Creating Connections via Communities

Despite the many ways we welcome technology that physically separates us (telecommuting, teleconferences, teleporting - it is really a thing now), we still want to connect with people.

We seek connections with others to confirm or challenge our understanding of a topic, establish a network we can reach out to as needed, and lend our assistance or expertise to feel positively about ourselves personally and professionally. With so much of our daily lives happening in separation behind a computer screen (e.g., learning, mingling, shopping, working), it is becoming more important than ever to remember connections matter in every foreseeable situation. The challenge for companies now is creating online channels to mimic a sense of community when people do not share the same physical space.
Whether it is with our prospects or with our peers, thriving communities can connect enterprises with internal and external advocates who crave access to information for better decision-making for involved debates about brand strategy, for instance, and solving routine questions like which product or service to buy. In fact, a SAP-commissioned report from Forrester found that 75 percent of companies believe communities accelerate buying decisions, increase purchase likelihood (73 percent) and improve buyer confidence (59 percent). Similarly, 66 percent of companies surveyed expect to increase purchase satisfaction by using communities to help inform purchases.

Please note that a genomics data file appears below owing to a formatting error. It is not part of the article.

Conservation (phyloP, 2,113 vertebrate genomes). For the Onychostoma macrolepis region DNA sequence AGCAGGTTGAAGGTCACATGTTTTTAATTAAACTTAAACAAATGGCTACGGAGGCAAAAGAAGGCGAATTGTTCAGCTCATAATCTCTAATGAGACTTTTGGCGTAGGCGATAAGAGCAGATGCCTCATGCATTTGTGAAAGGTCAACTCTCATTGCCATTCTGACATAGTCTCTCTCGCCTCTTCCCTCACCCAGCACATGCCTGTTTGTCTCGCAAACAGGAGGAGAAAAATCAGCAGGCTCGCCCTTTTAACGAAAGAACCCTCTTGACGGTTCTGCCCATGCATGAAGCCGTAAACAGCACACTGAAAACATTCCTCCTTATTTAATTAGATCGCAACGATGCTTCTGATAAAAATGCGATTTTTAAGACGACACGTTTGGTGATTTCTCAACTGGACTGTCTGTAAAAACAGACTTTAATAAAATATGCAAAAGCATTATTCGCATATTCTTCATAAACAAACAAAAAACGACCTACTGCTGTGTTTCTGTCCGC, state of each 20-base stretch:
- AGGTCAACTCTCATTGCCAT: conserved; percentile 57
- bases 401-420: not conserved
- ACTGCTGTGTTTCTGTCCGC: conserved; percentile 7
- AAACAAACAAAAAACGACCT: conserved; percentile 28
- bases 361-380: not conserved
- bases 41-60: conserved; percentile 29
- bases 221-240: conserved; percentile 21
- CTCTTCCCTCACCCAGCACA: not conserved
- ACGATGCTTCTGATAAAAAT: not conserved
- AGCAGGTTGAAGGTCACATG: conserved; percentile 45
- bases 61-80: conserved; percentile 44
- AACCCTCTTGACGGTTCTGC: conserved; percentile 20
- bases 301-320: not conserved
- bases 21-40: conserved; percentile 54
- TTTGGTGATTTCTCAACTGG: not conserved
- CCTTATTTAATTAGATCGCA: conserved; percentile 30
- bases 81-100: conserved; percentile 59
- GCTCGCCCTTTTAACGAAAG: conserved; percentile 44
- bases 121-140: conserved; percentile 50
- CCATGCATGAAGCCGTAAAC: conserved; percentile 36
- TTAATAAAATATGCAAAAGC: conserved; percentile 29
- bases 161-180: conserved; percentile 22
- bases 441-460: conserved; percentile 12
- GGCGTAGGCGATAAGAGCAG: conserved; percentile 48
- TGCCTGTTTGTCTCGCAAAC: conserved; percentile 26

The question enterprises themselves need to ask is how can they encourage and support genuine digital connections. The answer, however, depends on who is asked. Personalization providers may say what is needed to form online connections is a digital experience that remembers a person based on behaviors or demographics while collaboration software companies may say what is needed is a transparent view of a company from top-down while others may say connections can only be formed when people are rewarded for being involved.

In this month's feature of Website Magazine, we will explore some of those answers and their degree of truth, of course, but we will also take a look at the role empowered community members have on an enterprise's bottom line and how to support members in meaningful ways. First, let's look at a few examples of what communities look like today - focusing on B2B and B2C.

daisyAre Communities the Future of Work?
"Creating an atmosphere of knowledge sharing and communication across an organization is key to both business and individual employee success and the ability to get work done. If departments try to operate in a silo and do not break down informational barriers, this creates an environment where departments and teams are not working toward the same complementary goals and are therefore not aligned with the overall company's objectives."

" Daisy Hernandez, Global VP, Product Management at SAP Jam

Online communities can take many forms, from user-created groups on social media sites like Facebook and LinkedIn to those a company hosts on its website or a third-party platform. Successful communities typically share some common trait among its members (e.g., characteristics, goals or interests) and have an owner who is actively encouraging connections. There are many high-functioning, public-facing communities active today, some of which you may have already discovered:

+ Communities for software companies like BigCommerce (below), Magento and Moz to better support customers in their current or potential initiative and investment.
+ Communities for commerce brands like LEGO and Sony (below) to answer questions about product use and share ideas.